Up Close With Panasonic's Cyclonic Microwave

Uniform heating? Could it really be true?

Credit: Reviewed.com
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The microwave oven is a surprisingly simple bit of technology. All it does is bombard food with microwaves, which cause polarized molecules within the oven cavity to spin and quickly build up thermal energy. The result is rapid heating in foods with high water content.

The speed is great—it's why nearly every modern home includes a microwave oven—but the machines are far from perfect. Anyone who's ever microwaved a Hot Pocket or frozen burrito knows why: uneven cooking.

Sadly, though the technology has been around since the 1950s, there has been very little innovation in microwave oven design over the past half-century. That means most modern machines perform in pretty much the same way, which is to say that they get mediocre results. In fact, in our budget microwave roundup, we discovered there was virtually no difference in performance between machines.

But at least one manufacturer is applying modern smarts to these dinosaur appliances in an effort to set itself apart from the pack. At the International Home Housewares Show this March in Chicago, we got to spend some hands-on time with Panasonic's new cyclonic inverter technology, which will soon be making its way into two new models. Here's what we found.

Finally, Some New Tech!

Rethinking how a microwave should work

Cyclonic Inverter Logo
Credit: Reviewed.com

If Panasonic has its way, the age of stale microwave tech will soon be at an end. Its new cyclonic inverter microwaves may not look any different than the box sitting on your counter at home, but they represent a ground-up reconceptualization of how a microwave should function.

To understand what's special about these microwaves, you need to know a little about how microwave ovens traditionally work. The vast majority of machines on the market today emit microwaves in simple, straight lines, from the top of the machine to the bottom. This linear distribution means that the waves can "miss" some parts of your food. That's why one part of your pot pie might be ice cold while another section is molten lava.

Cyclonic inverter microwaves radiate energy in a three dimensional, circular pattern. Tweet It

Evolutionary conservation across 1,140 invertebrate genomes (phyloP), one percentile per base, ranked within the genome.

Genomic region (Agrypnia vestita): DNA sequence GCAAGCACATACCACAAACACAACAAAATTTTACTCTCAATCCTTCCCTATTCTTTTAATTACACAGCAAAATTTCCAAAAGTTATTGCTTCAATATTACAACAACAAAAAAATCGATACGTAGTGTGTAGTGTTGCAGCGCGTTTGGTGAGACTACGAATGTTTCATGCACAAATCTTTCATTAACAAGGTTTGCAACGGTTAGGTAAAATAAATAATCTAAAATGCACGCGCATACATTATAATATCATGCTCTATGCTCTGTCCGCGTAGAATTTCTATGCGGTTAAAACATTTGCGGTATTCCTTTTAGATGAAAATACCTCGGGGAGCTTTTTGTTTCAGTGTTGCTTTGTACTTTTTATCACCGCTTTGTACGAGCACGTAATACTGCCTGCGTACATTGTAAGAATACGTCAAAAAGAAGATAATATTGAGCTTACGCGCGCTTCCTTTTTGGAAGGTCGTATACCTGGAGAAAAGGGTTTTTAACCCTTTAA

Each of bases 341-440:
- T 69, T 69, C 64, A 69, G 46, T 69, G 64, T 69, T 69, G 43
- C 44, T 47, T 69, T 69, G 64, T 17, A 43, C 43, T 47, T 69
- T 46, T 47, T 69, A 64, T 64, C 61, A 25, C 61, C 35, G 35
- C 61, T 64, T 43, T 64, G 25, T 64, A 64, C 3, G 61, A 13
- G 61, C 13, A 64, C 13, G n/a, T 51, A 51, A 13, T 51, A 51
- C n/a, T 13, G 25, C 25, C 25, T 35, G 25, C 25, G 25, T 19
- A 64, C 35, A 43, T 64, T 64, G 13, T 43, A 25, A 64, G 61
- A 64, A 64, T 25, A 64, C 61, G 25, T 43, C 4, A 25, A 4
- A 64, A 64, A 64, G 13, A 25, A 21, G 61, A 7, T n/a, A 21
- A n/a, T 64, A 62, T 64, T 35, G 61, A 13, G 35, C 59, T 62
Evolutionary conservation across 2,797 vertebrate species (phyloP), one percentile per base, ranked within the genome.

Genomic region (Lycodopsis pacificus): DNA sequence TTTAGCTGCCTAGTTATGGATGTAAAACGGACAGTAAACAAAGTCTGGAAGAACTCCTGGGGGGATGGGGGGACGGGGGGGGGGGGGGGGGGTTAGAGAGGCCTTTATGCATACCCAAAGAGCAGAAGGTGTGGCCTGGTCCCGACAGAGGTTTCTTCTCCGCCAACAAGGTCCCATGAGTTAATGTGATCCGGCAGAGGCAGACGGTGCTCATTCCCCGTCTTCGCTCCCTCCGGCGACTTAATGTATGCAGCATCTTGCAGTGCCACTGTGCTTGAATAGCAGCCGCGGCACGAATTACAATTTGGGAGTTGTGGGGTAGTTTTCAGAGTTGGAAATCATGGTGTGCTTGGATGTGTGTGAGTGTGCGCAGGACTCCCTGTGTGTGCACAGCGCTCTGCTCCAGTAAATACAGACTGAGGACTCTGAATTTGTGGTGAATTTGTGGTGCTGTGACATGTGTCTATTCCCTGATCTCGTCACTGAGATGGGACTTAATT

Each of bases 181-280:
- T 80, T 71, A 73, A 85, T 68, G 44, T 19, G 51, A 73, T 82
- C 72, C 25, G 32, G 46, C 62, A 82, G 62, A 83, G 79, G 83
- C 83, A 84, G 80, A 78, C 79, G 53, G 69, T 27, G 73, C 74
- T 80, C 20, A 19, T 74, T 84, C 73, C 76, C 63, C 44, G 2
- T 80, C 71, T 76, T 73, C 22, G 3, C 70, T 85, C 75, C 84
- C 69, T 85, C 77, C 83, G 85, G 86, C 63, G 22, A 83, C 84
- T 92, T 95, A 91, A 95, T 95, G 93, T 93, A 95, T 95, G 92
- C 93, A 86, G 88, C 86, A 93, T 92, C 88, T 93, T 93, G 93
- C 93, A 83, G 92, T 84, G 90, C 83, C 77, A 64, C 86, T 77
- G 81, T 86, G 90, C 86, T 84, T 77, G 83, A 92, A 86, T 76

Panasonic's cyclonic inverter microwaves, on the other hand, radiate microwave energy in a three dimensional, circular pattern—kind of like a tornado laid on its side. According to product representatives, this tech should not only allow the waves to hit more of your food, but also prevent dried-out edges caused by overcooking.

Panasonic is launching two new machines equipped with cyclonic inverter technology, both of which will be available this month. But while the tech sounds exciting, we'll have to wait to get them into our labs to pass judgment on their actual cooking ability.

Cyclonic Inverter In Action
Credit: Panasonic
The Cyclonic Inverter's microwave energy distribution pattern covers more surface area.
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A Familiar Design

...but that's not necessarily a bad thing.

Cyclonic Microwave Door
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Despite the potentially revolutionary tech crammed inside, these microwaves look reassuringly familiar. Consumers tend to react with fear and distrust when familiar appliances get a big makeover—see the ongoing kerfuffle over front-loading washers, for just one example—so Panasonic is probably smart to stick to what works here.

It's still a pretty straightforward microwave. Tweet It

That said, the control panel includes a few interesting design choices. Notice, for example, that there are no number buttons. While there's a +/- dial that allows you to manually scroll up or down to choose your cook time, there's no way to set a precise time. That will probably take some getting used to, especially with the somewhat confusing icons used to denote each cooking mode. Other than that, it's a pretty straightforward microwave with highly responsive electrostatic touch controls.

And Familiar Features

No numbers? Denied!

Cyclonic Microwave Controls
Credit: Reviewed.com

The cyclonic inverter line will come in two sizes—2.2 and 1.6 cubic feet (the SE985S and SE785S, respectively). The machines can be installed as countertop or built-in units, and each features 20 programmable sensor cook and reheat options, multi-stage cooking, and a turbo defrost mode—all built on 1250 watts of cooking power.

The 2.2 cubic foot SE985S features a 16.5-inch turntable diameter, and the 1.6 cubic foot SE785S offers a 15-inch diameter.

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Our editors review and recommend products to help you buy the stuff you need. If you make a purchase by clicking one of our links, we may earn a small share of the revenue. Our picks and opinions are independent from any business incentives.
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